My brother has resolved to read for the first time Boswell’s Life of Johnson. The immediate inspiration was finding a three-volume Heritage Press edition at a flea market in Cleveland. Without flea markets and yard sales, Ken’s book and music libraries would be fatally depleted, consisting largely of the stuff we bought, stole or were given as kids. I tried to follow his example on Sunday, browsing in a Goodwill shop after donating clothes and a sleeping bag, but it was futile. There were thousands of books but nothing I wanted, not even anything the kids wanted, and I can’t buy something just because it’s a bargain.
“There’s the nice edition,” my brother told me when I asked why he was reading Boswell for the first time at the age of 54, “and you talk about it a lot and so do some of the people on your blog, so I thought it was just time to read it.”
The best way I know to sustain one’s enthusiasm for a book is to watch it spark a comparable enthusiasm in another reader, particularly when you’re not consciously proselytizing. With my brother, this happened once before when he started reading Zbigniew Herbert’s poems after I plugged them. The only way to top such satisfaction would be to share it with the author in question, which isn’t likely with Boswell and Herbert. Julian Barnes, in his preface to Paris and Elsewhere, a collection of essays by Richard Cobb, the wonderful English historian of France, describes Cobb’s style – and Boswell’s – and thus its attractiveness:
“Cobb’s history is archival, anecdotal, discursive, button-holing, undogmatic, imaginatively sympathetic, incomplete, droll; sometimes chaotic, often manic, always pungently detailed.”
The reasons people chose to read one book rather than another – Boswell rather than, say, Bulgakov -- are always of interest to me, as they were to Johnson. He addressed the subject at length in The Adventurer #137 (Feb. 26, 1754):
“It is difficult to enumerate the several motives which procure to books the honour of perusal: spite, vanity, and curiosity, hope and fear, love and hatred, every passion which incites to any other action, serves at one time or other to stimulate a reader.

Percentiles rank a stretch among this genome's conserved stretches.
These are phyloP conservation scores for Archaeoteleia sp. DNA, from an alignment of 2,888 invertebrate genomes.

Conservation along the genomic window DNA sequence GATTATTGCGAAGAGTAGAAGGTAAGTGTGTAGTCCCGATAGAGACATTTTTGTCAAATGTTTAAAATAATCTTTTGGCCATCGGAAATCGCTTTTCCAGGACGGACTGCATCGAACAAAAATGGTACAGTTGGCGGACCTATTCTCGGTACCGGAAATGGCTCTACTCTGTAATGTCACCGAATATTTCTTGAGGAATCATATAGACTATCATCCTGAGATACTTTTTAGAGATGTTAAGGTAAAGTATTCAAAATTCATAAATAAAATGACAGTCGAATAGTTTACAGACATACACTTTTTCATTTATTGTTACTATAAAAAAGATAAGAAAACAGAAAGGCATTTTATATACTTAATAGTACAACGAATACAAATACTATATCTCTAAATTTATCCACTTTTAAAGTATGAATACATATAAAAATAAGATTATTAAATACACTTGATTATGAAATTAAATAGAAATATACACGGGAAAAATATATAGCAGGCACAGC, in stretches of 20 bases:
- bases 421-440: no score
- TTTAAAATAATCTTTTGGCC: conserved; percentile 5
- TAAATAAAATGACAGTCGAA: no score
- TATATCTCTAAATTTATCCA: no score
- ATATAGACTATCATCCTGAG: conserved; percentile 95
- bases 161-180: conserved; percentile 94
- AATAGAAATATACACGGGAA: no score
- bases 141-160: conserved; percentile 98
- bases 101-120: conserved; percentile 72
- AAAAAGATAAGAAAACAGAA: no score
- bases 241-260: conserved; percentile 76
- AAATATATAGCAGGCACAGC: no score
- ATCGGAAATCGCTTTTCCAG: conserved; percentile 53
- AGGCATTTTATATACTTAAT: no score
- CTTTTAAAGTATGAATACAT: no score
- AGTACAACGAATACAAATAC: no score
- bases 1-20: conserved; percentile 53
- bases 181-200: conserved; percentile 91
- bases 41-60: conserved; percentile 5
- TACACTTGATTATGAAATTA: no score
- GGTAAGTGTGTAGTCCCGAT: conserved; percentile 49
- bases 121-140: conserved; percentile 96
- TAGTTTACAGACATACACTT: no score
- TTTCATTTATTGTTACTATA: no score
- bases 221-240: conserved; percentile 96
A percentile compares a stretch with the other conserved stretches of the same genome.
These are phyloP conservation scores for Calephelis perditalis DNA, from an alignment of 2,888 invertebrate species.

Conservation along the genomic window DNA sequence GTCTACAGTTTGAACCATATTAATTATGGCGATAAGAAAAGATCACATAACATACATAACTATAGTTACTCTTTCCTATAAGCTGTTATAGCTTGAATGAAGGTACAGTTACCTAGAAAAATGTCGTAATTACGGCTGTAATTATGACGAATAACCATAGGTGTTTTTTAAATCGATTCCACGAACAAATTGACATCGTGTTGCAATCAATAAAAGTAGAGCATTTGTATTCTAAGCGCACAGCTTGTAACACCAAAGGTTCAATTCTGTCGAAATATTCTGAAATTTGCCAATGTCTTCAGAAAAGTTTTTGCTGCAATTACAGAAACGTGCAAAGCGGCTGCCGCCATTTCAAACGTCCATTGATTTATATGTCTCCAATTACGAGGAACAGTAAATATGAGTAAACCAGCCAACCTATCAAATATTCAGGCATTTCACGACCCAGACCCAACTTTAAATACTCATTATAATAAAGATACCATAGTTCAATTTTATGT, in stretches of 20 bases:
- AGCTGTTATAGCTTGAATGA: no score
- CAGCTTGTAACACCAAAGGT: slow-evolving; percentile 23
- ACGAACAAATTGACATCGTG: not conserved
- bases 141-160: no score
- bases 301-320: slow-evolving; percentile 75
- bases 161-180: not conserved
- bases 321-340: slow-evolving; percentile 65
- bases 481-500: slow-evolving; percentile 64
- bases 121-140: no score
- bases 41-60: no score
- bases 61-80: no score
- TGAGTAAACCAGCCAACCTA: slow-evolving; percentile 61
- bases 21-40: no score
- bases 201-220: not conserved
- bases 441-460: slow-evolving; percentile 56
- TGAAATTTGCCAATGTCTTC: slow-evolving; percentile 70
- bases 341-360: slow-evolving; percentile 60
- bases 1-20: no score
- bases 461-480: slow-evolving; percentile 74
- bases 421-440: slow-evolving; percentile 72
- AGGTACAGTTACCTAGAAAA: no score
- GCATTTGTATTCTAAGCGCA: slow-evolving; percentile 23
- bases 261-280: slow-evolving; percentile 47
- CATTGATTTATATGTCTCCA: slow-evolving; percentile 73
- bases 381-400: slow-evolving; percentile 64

“Some are fond to take a celebrated volume into their hands, because they hope to distinguish their penetration, by finding faults which have escaped the publick; others eagerly buy it in the first bloom of reputation, that they may join the chorus of praise, and not lag, as Falstaff terms it, in `the reward of the fashion.’
“Some read for style, and some for argument: one has little care about the sentiment, he observes only how it is expressed; another regards not the conclusion, but is diligent to mark how it is inferred; they read for other purposes than the attainment of practical knowledge; and are no more likely to grow wise by an examination of a treatise of moral prudence, than an architect to inflame his devotion by considering attentively the proportions of a temple.
“Some read that they may embellish their conversation, or shine in dispute; some that they may not be detected in ignorance, or want the reputation of literary accomplishments: but the most general and prevalent reason of study is the impossibility of finding another amusement equally cheap or constant, equally independent on the hour or the weather. He that wants money to follow the chase of pleasure through her yearly circuit, and is left at home when the gay world rolls to Bath or Tunbridge; he whose gout compels him to hear from his chamber the rattle of chariots transporting happier beings to plays and assemblies, will be forced to seek in books a refuge from himself.
“The author is not wholly useless, who provides innocent amusements for minds like these. There are, in the present state of things, so many more instigations to evil, than incitements to good, that he who keeps men in a neutral state, may be justly considered as a benefactor to life.”
Johnson covers most readerly contingencies, including gout, which I had once in the big toe of my left foot, though I don’t recall it having any impact on my reading habits. Three mint-condition volumes picked up for a song at a flea market certainly qualify as cheap and constant, though Johnson never quite puts his finger on my brother’s motivation: “It sounded good.”